FORTUNE -- One of the tenets of smart investing is to avoid becoming excessively concentrated in a group of extremely expensive stocks. Anyone who’s enthralled by the big returns in the Nasdaq over the last 18 months, and thinks the recent selloff is a buying opportunity, is making precisely that mistake. And you may not know it, but your share of overpriced merchandise is only getting worse.
It’s true that the Nasdaq is faring far worse than the two other marquee indexes. While the S&P 500 (spx) and the Dow Jones Industrial Average (indu) are hovering near all-time highs, the Nasdaq Composite (comp) -- since reaching a 14-year high of 4371 on March 6 -- has tumbled 6%. That decline has done nothing to correct the Nasdaq’s major drawback: the enormous portion of an investor’s money that a Nasdaq Composite or Nasdaq 100 index fund allocates to a few, generally glamorous big-cap stocks. Stocks, it should be said, that need to perform brilliantly if the exalted expectations of investors are to be met.
The Composite and the 100 are cap-weighted, meaning that the bigger a company’s valuation, the higher its percentage weight in the index. If you own a Nasdaq fund, you’ve now got half of your money in a handful of pricey biotech, social media, and Internet stocks that spike your portfolio with risk.
Let’s look at the weighting of heavyweight companies in those two industries. In the case of Internet and social media stocks, we’ve got Apple (aapl), Amazon (amzn), Facebook (fb), Google (goog), Yahoo (yhoo), and search engine Baidu (bidu) of China. The major biotech players are Amgen (amgn), Biogen Idec (biib), Celgene (celg), Gilead (gild), Mylan (myl), Regeneron (regn), and Vertex (vrtx).
The total capitalization of the Nasdaq 100, consisting of the 100 highest-valuation stocks in the Nasdaq universe, is $3.16 trillion. The 13 companies above account for nearly 50% of the 100’s total valuation, or $1.57 trillion. So one in two dollars in a Nasdaq fund sits in a small group of Internet/social media and biotech names.
The balance has gotten far more lopsided since the start of 2013. At that point, Google hadn’t joined the Nasdaq, and the remaining dozen stocks represented 43% of the Nasdaq 100’s total value. Since then, those companies have performed slightly better than the overall index, rising 39%, vs. 37% for the 100, and hence increasing their share just a bit. The arrival of Google on March 27 brought the group’s share up to almost half of the Nasdaq 100’s value.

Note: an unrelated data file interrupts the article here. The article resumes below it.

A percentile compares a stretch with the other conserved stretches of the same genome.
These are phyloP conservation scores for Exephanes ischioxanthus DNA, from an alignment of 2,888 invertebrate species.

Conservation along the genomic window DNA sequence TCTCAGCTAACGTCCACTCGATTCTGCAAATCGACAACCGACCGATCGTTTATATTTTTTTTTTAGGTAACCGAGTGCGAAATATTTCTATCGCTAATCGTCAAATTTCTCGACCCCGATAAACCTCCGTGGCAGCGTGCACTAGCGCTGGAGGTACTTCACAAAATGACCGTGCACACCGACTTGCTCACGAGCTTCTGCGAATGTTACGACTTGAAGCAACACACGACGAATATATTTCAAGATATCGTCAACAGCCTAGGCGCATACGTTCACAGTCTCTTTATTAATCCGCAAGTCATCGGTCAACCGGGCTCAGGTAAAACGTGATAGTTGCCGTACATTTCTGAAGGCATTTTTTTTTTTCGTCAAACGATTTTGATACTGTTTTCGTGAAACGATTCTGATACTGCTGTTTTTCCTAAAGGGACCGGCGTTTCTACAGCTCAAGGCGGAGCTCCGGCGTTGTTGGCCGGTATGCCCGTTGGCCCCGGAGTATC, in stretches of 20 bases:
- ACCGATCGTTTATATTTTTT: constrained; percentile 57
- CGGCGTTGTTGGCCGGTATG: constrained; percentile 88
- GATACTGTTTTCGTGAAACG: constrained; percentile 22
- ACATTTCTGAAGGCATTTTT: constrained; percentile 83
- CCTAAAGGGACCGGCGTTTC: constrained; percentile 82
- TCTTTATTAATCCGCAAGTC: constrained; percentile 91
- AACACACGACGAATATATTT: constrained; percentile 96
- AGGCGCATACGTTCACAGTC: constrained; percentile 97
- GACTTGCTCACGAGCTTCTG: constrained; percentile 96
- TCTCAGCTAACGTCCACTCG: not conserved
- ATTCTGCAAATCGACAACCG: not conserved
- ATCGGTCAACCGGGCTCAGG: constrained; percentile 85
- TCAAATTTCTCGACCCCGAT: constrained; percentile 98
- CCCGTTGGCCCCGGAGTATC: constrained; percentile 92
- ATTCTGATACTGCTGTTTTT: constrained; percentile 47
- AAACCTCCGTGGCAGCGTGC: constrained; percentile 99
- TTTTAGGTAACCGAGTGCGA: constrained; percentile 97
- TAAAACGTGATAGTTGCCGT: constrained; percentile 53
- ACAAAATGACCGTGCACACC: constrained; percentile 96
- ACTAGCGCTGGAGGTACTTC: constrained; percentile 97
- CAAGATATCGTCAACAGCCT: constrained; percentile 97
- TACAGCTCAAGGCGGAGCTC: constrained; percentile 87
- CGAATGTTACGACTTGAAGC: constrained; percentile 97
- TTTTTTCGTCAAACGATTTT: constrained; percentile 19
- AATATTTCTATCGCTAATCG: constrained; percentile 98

So why is having so much of your money in a few high-flyers so hazardous? The answer, in part, is because the market has outsized expectations for these bold-faced names. And if they fall short -- a strong possibility, it would seem -- shareholders will get severely punished.
Shares in most of these companies, indeed, have fallen sharply since the Nasdaq reached its peak in early March. (A big gain in Apple pretty much offset the losses at the likes of Facebook and Amazon, so the fall wasn’t as jarring as it could have been.)
Secondly, the Big 13 may not be as big as investors think. While the group accounts for nearly half the market-cap weight of the index, total sales for these companies comprise 25% of the Nasdaq 100’s revenues. The profit picture is also somewhat deceiving. The overall price-to-earnings ratio of our club of 13 is 20, based on four quarters of trailing, reported profits. While that’s hardly cheap, it might be construed as fairly reasonable. The issue is that Apple alone accounts for over 70% of the group’s total profits. For the remaining 12, the combined P/E stands at a staggering 40.
So to put your money on the Nasdaq 100, you’d need to believe that Apple’s earnings will keep growing modestly from today’s record level of $46 billion, and that all the other companies will fulfill the market's epic expectations. In short, you're betting that the 40 P/E won't collapse like a soufflé if (or when) the hoped-for, gigantic earnings growth fails to materialize.
How should I put this? That's sweet in its naiveté.
Sure, the Nasdaq has been a great momentum play and, sure, the momentum could resume. But as we all learned in 2001, even the greatest of bashes doesn’t last forever.